'God Is Not Going to Put It in Your Lap.' What Made Fannie Lou Hamer’s Message on Civil Rights So Radical—And So EnduringRoundup
tags: civil rights, Fannie Lou Hamer
Keisha N. Blain is an Associate Professor of History at the University of Pittsburgh and President of the African American Intellectual History Society (AAIHS). She is the author of Set the World on Fire: Black Nationalist Women and the Global Struggle for Freedom.
In recent years, amid increasing white supremacist violence and a disturbing run of mass shootings, “thoughts and prayers” have been offered again and again. They may well soothe hearts and minds. But activists have also pushed back against the idea that they provide any solution.
That same idea was powerfully articulated more than half a century ago by Fannie Lou Hamer, a civil rights activist born on Oct. 6, 1917.
“You can pray until you faint, but if you don’t get up and try to do something, God is not going to put it in your lap.” With characteristic aplomb, Hamer delivered these powerful words at a mass meeting in Indianola, Miss., in September 1964.
Hamer’s bold message—that each of us has the responsibility to work toward the just and equal society we envision—left a lasting impression on those in attendance that evening at Indianola’s Negro Baptist Church. The fact that Hamer would tell a room filled with religious people that prayer only went so far revealed the depth of her fearless activism.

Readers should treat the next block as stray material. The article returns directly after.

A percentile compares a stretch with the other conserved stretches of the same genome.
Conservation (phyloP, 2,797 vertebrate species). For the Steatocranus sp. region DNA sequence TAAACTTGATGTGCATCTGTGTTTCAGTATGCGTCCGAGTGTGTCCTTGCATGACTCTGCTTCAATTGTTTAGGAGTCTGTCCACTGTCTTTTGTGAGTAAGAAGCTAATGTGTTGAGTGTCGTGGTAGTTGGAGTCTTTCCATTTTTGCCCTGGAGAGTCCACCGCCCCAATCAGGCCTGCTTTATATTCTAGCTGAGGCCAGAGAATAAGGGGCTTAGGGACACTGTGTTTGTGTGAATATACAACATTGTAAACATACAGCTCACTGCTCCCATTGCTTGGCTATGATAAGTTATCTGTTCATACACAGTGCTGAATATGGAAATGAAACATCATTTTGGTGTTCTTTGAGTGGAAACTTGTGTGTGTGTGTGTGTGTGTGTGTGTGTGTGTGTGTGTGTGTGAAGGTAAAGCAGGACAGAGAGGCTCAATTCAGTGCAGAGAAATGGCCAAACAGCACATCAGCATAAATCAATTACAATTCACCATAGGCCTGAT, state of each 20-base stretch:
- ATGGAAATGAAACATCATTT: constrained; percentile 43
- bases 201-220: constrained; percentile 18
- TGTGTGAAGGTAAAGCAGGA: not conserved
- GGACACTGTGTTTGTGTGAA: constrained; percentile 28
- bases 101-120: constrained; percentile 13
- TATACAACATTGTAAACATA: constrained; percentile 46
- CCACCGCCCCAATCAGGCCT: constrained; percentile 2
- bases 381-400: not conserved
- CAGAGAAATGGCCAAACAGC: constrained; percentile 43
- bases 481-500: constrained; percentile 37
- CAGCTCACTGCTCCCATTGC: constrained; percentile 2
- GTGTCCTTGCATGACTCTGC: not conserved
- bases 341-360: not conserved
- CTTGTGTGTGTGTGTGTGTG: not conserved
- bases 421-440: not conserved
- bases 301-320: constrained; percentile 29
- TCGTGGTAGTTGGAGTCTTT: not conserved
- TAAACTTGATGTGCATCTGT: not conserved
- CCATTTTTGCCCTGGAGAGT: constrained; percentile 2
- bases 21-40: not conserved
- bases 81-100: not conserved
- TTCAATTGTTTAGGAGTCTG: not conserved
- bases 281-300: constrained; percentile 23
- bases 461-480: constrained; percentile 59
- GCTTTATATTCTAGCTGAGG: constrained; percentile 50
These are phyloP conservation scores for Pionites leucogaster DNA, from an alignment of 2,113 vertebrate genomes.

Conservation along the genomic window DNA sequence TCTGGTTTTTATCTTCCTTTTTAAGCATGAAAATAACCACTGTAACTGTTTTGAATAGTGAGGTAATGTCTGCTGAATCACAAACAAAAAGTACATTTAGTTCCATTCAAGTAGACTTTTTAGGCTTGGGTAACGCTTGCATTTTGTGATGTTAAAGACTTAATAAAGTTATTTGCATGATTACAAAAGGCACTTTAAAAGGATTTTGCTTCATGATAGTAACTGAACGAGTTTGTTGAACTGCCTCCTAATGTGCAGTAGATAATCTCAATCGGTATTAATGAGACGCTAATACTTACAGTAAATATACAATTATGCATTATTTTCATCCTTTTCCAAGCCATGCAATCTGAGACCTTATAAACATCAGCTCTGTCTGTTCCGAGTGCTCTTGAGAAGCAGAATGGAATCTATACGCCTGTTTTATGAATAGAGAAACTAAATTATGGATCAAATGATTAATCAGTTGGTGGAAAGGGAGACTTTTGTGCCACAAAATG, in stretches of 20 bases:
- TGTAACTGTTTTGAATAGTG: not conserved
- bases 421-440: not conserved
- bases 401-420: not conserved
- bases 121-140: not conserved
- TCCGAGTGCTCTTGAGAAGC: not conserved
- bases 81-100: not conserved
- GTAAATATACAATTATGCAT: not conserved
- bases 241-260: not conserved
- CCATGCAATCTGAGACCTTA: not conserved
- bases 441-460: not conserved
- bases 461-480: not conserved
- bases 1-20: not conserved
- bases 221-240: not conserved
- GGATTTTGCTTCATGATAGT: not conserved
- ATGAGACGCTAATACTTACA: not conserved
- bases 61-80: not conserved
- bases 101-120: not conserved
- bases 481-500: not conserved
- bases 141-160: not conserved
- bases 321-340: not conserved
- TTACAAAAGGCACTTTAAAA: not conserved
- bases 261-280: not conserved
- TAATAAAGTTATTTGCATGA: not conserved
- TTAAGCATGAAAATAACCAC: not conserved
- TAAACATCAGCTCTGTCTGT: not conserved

A woman of faith, Hamer believed that God was on her side and favored everyone fighting for the rights and equality of black people. But she also understood that faith alone could not bring an end to racial injustice in this country. And faith alone could not dismantle white supremacy.
Hamer’s bold message to “get up and try to do something” was one that all Americans committed to change needed to hear in 1964.
comments powered by Disqus
- Brexit will ultimately destabilise Europe, historians fear
- The Justinianic Plague's Devastating Impact Was Likely Exaggerated
- 'Human, vulnerable and perfect': New Rosa Parks exhibit shines light on civil rights legend
- How Charlottesville’s Echoes Forced New Zealand to Confront Its History
- Mary Thompson Featured in Article on George Washington's Dog Breeding
- China Releases History Professor, But Travel Concerns Persist
- Gordon Wood Interviewed on the New York Times’ 1619 Project
- Books by Garret Martin, Balazs Martonffy, Ronald Suny, and Kelly McFarland Featured in Article on NATO at 50
- The secret history of women in America, told through their belongings
- Irish Archive Recreates Documents Lost in in 1922 fire